Alan wrote:Yes, I think I see what you mean, but the semantic nuance is hardly sufficient to constitute a different structural analysis.
Alan wrote:Yes, I do believe I see what you're getting at: if we can somehow show that the sentence
 I heard students talking about how fit he seems.
has differing semantic entailments from simple
 I heard students.
then we will reckon the phrase 'talking...seems' a complement rather than a postmodifier.
The problem is that it really doesn't differ in any significant way: when we say that we hear someone, we may be referring to any sound that that person, directly or indirectly, produces, from spoken words to rustling leaves caused by his/her footfall. In  we know that what we hear is words, but that is because of the use of the verb 'talk' and has nothing inherently to do with the meaning of the word 'hear'.
There are, therefore, no real grounds here for reckoning the participial phrase to be other than a structurally optional postmodifier..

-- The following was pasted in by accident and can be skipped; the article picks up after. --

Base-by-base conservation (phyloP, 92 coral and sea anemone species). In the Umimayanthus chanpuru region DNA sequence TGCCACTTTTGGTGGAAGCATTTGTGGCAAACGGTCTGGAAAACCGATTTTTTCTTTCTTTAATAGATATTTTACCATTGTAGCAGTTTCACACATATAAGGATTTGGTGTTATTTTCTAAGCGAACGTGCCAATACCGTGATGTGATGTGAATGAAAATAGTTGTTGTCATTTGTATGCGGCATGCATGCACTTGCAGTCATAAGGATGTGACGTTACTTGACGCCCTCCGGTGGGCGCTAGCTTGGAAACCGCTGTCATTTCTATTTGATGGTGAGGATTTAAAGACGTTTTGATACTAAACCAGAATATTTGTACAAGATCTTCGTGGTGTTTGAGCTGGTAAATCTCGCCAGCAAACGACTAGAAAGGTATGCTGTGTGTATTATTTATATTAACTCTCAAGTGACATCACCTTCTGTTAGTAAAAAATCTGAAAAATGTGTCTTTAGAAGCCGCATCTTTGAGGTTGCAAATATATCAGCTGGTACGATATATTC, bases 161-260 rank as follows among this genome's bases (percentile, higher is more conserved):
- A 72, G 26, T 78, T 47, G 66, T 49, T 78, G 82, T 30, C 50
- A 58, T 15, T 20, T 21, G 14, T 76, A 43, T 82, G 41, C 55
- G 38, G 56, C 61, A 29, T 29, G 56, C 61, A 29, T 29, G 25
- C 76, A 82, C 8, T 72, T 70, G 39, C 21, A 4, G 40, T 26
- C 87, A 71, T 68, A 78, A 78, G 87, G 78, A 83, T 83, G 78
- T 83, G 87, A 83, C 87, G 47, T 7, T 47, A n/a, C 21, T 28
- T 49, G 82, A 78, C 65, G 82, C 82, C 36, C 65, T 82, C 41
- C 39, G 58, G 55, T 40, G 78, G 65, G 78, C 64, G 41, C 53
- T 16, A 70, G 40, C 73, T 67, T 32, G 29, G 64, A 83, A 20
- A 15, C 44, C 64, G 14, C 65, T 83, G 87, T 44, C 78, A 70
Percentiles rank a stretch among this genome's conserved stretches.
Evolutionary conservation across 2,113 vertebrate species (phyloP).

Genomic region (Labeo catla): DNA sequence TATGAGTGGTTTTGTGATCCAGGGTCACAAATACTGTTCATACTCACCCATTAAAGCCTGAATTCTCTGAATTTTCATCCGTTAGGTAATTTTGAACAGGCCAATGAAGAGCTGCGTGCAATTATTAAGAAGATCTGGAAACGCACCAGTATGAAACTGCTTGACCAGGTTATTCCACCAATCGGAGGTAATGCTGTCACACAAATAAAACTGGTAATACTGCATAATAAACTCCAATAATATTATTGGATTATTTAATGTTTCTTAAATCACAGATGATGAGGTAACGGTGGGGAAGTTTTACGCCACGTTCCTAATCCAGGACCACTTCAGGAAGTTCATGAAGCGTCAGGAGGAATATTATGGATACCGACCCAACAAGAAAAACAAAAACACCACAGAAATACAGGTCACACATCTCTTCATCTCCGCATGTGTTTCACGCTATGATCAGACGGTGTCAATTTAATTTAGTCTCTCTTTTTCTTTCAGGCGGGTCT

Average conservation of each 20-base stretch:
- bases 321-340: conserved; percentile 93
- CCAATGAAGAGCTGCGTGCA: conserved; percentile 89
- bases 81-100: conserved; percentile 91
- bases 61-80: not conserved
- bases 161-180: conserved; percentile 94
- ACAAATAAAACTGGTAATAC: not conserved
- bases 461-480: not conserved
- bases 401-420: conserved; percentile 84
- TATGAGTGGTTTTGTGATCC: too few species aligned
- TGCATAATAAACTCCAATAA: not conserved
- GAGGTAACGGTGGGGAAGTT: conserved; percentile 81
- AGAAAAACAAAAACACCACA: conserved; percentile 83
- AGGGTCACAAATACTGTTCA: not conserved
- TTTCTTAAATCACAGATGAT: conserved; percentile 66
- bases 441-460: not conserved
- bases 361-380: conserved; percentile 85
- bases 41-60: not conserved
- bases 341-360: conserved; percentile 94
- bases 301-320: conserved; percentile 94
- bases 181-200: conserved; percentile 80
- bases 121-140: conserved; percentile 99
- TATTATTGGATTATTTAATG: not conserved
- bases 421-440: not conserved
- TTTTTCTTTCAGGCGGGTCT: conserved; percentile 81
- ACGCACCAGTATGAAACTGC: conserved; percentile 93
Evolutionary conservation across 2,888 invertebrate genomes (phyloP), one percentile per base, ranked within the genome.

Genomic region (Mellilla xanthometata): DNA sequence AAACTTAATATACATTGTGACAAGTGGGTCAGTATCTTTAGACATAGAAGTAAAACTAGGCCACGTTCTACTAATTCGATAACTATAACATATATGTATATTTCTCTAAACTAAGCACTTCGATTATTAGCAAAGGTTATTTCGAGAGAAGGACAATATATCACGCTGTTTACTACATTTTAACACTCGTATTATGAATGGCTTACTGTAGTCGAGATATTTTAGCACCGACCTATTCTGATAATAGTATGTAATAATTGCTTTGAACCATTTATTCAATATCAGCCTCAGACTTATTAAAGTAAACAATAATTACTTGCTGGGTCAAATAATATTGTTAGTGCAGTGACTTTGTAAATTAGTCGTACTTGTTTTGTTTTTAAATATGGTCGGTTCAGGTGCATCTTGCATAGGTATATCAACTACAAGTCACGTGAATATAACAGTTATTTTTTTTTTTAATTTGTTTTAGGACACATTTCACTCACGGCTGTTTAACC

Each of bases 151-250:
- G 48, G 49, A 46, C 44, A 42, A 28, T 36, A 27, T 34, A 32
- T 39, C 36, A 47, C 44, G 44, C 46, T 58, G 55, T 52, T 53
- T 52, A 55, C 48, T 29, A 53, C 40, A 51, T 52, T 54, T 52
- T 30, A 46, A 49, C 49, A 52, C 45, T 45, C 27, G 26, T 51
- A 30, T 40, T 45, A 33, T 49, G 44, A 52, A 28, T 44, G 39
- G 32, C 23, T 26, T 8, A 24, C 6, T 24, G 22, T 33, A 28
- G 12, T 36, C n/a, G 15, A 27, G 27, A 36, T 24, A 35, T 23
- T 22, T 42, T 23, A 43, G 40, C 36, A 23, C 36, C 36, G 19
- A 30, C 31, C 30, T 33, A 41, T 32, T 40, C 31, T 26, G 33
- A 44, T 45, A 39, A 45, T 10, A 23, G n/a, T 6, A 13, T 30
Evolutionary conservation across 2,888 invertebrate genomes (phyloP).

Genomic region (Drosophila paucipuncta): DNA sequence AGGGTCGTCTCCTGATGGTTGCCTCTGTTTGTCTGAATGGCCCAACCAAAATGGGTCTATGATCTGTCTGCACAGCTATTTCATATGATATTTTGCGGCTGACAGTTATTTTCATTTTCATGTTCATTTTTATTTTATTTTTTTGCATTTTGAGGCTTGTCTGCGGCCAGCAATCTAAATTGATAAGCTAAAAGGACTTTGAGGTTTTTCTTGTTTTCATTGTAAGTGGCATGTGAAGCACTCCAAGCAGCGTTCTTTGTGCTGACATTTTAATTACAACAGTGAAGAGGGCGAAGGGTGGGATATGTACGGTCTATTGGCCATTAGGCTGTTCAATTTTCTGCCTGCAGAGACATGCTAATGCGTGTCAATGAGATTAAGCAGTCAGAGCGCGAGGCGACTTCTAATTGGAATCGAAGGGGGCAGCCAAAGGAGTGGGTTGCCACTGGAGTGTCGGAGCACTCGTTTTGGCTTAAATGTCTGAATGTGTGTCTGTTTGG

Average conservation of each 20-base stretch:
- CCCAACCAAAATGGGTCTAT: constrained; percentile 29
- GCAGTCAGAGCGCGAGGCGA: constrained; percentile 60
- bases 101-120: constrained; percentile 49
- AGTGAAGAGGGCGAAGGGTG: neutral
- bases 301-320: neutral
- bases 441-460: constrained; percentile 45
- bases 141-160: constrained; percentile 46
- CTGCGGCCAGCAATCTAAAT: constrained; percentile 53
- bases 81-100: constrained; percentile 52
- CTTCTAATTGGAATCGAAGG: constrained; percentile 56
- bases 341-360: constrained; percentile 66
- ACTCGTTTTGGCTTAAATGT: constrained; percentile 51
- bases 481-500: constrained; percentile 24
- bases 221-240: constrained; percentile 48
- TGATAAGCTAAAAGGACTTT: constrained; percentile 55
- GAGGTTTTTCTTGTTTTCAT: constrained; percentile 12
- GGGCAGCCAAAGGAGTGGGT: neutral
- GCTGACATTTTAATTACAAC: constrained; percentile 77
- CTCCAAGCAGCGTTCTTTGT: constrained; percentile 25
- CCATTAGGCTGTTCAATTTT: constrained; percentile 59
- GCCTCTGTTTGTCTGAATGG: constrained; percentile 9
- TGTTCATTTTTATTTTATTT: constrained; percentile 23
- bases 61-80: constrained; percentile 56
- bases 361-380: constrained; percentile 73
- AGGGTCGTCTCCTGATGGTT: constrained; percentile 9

Alan wrote:As far as the question 'what kind of modifier?' is concerned, note, firstly, that to remove a restrictive clause or participial phrase from a sentence, even though it most often will leave an incomplete-sounding sentence, does not necessarily do so. In, for instance,
I have a brother who once served in India.
we could happily remove the relative clause and still leave the meaningful and sensible sentence
I have a brother.
Yet we still consider the relative clause restrictive, and therefore do not divide it off with commas, since it is still needed, effectively, to justify my mentioning of the brother: that is to say, the purpose of the sentence is presumed to be to communicate the fact that a brother of mine served in India, rather than to emphasize his existence. The addressee will infer from this that I probably have several brothers (or, at least, more than one), of whom however only one - the one here identified by the restrictive clause - served in India.
Compare this with
I have a brother, who once served in India.
The use of a nonrestrictive clause immediately changes the addressee's perception of the sentence to one in which the existence of my brother is deemed the main point, and the fact of his army service is of no more than passing interest. The addressee is likely to conclude from this that I have only one brother..
Alan wrote:Note also that, in constructions involving verbs of perception (such as ), commas are not used (making the phrase technically 'restrictive'), even though the participial phrase is clearly functionally closer to a nonrestrictive.
Users browsing this forum: No registered users and 11 guests